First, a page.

Living Happily with a Cat… and Their Claws!

Since the new Regulation Respecting the Welfare and Safety of Domestic Companion Animals and Equines is now in force, the declawing of cats is prohibited in Quebec. Are you wondering how to happily co-exist with “clawed” cats? Here are a few tips to help you live in peace with your sharp little feline. 

1. Set up a scratching post

A scratching post is a must-have item for anyone with a feline housemate! Cats can use this generally upright-shaped object to satisfy their need to scratch and maintain their claws. But what are the criteria and how do you choose the right model? 

The first step is to pick a solid, stable scratching post that’s high enough (at least 90cm tall) for your cat to stretch out completely when scratching. Made of cardboard, rope, wood, carpet, etc., the post should have a texture that’s appealing to your furry friend.  

Some cats like vertical scratching posts, while others prefer horizontal models. Make sure you install the accessory in a place that’s easy to reach and close to where your cat usually likes to scratch (door frame, sofa, etc.). Kitty may enjoy scratching a “cat tree,” depending on its structure, material and location, or still prefer a separate post. It can be good to offer them several options. Once you’ve installed a scratching post, your cat will likely use it spontaneously! 

If this isn’t the case, use positive reinforcement techniques to train your companion to scratch the desired spot. You can sprinkle the scratching post with dried catnip and place a toy or piece of string to attract them. Make it a habit to praise them verbally or, even better, use treats to reward their use of the scratching post. 

If Kitty is slow to adopt the new object, cover the other areas of the house with an unpleasant texture (double-sided sticky paper, aluminum foil, bubble wrap, plastic wrap) or a pheromone-based spray. This will make these places less attractive to your cat, who will soon love their scratching post!

See the Éduchateur’s tips for proper scratching-post use. 

2. Trim their claws regularly

One of the easiest ways to limit the damage a cat can do on furniture is to trim their claws regularly, ideally every 2 to 3 weeks. Claw trimming can be done at home (either yourself or by an in-home groomer), at a veterinary clinic or even free of charge at Mondou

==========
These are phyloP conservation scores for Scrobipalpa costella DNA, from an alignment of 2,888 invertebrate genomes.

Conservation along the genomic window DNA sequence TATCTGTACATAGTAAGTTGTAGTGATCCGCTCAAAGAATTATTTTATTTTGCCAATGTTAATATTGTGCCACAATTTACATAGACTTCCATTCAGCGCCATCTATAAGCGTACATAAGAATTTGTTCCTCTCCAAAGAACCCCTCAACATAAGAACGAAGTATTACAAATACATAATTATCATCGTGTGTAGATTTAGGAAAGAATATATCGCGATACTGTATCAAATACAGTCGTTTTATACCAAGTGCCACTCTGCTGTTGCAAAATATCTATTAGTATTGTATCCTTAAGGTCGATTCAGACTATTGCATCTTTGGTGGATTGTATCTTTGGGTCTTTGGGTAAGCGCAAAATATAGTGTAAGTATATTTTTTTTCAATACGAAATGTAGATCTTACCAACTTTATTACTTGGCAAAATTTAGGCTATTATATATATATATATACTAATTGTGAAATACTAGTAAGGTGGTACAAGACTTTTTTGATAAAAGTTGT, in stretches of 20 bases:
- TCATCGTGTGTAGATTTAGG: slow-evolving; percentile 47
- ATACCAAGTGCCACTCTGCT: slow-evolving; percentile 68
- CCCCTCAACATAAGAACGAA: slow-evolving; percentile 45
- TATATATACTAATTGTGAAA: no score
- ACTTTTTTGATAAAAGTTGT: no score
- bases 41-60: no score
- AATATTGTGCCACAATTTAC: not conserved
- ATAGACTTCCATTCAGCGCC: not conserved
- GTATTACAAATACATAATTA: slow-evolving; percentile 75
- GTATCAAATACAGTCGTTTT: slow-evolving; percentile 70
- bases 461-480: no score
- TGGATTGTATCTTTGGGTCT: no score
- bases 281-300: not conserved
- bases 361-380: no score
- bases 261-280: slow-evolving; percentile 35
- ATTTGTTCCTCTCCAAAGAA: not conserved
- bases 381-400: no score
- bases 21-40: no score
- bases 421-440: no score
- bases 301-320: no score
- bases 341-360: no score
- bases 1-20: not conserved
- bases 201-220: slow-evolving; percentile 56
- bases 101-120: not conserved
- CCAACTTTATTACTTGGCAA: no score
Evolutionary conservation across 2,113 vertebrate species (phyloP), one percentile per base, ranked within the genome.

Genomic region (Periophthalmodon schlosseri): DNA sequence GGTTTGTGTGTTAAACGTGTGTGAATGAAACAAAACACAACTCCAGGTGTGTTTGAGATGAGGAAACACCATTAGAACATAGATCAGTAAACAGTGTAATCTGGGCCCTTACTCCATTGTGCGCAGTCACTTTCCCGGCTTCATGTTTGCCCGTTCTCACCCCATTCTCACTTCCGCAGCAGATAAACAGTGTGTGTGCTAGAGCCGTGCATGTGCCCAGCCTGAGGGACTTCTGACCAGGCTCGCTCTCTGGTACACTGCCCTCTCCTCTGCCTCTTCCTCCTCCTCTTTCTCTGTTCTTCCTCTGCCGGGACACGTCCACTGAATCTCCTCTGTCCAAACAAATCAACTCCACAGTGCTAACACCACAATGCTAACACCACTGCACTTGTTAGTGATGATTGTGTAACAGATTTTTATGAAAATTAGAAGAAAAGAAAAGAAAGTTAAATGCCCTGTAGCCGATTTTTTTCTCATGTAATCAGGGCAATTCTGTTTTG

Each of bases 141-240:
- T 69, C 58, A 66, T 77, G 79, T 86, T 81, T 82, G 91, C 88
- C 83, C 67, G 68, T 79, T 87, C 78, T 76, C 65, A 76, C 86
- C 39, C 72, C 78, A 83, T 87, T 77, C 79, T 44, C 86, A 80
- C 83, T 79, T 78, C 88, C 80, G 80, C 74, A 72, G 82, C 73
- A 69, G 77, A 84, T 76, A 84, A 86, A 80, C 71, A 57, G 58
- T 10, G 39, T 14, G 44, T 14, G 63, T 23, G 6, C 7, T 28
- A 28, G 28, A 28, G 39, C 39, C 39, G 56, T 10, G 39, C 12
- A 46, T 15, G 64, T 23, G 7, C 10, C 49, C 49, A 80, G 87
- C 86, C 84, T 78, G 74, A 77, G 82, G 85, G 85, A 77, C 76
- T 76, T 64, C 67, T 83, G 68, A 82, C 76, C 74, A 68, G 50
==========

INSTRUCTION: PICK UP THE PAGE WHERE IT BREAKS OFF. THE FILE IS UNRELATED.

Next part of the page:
Trim your cat’s claws when they are relaxed, in a well-lit room, using a sharp claw clipper. Press gently on the pad of their paw to release the claw. The pink vein you can see through the claw is a sensitive area that must not be cut. Only cut the sharp end of the claw. And of course, reward your companion with their favourite treat afterward!

3. Install claw caps

Another option is claw caps. These small, soft vinyl caps are applied to each claw with a non-toxic glue. Nail caps adhere for around 4 to 6 weeks in adult cats, and 2 to 3 weeks in kittens. However, it’s important not to let a capped cat outdoors, as the accessory will prevent them from defending themselves or climbing out of the way of danger. Ask your veterinary clinic for more information about this product.

Why do cats need to scratch?

Scratching is a natural and instinctive cat behaviour. It allows felines to sharpen their claws and remove old sheathing, but it’s more than a manicure! Scratching visually and olfactorily marks their territory, and thus serves as a means of communication, but it’s also a way for them to stretch out their entire body. 


The best way to keep young children and vulnerable people safe is to teach them to recognize and respect a cat’s body language. A feline who flattens their ears, whips the their tail through the air, growls or hisses is an animal who wants to be left alone. If a cat isn’t bothered or coerced, there’s little risk they will lash out and scratch!

Always provide your furry companion with ways of escaping an uncomfortable situation; they should always have access to hiding places and elevated surfaces to get away when they feel the need.

Did you know? If they feel threatened, cats who have been declawed are more likely to bite since they no longer have their claws to defend themselves. That’s why, in places where declawing is still permitted, vulnerable people are advised not to declaw their cats, as a bite can quickly become infected and be much more serious than a scratch. For instance, the U.S. Centers for Disease Control and Prevention and veterinarians recommend trimming your cat’s claws regularly, treating them for fleas, and using interactive toys (not your hands) to play with them.¹

Some people worry that the end of declawing will increase cat abandonment and even euthanasia. However, a recent study by the BC SPCA shows that bans on declawing do not affect cat abandonment or euthanasia rates in shelters.

Several studies show to the contrary that declawed cats are more likely to develop behavioural problems, and this is often the reason given for abandonment. One such study shows that, following the procedure, 33% of declawed cats develop at least one behavioural issue, such as more severe or frequent biting and house soiling.²

We offer general advice, but every cat is unique! For personalized advice, consult a cat behaviour consultant.

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